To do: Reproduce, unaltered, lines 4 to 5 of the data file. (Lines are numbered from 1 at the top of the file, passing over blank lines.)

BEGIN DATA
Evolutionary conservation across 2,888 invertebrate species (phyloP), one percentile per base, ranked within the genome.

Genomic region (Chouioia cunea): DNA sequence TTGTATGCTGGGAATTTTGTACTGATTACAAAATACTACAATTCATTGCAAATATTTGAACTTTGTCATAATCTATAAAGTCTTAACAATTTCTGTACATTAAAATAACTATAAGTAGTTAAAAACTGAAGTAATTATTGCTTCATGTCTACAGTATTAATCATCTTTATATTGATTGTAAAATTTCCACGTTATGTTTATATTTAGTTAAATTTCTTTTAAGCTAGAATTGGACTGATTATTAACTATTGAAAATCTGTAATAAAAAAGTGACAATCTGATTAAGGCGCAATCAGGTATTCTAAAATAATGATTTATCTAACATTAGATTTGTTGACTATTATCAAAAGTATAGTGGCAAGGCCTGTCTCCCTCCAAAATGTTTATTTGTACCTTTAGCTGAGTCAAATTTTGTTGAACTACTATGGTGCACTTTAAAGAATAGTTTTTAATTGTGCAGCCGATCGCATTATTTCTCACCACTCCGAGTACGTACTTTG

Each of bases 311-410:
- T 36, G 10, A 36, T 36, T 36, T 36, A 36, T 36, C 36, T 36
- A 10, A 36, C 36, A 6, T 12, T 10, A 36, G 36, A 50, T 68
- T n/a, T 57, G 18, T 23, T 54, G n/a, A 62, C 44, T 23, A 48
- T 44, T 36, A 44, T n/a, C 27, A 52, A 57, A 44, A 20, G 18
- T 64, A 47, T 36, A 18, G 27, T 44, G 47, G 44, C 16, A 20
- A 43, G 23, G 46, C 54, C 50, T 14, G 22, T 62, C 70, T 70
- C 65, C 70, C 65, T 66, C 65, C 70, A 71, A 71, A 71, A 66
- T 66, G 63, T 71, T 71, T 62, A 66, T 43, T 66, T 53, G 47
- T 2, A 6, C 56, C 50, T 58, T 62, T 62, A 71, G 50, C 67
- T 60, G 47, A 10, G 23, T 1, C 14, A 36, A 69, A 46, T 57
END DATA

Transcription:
- T 36, G 10, A 36, T 36, T 36, T 36, A 36, T 36, C 36, T 36
- A 10, A 36, C 36, A 6, T 12, T 10, A 36, G 36, A 50, T 68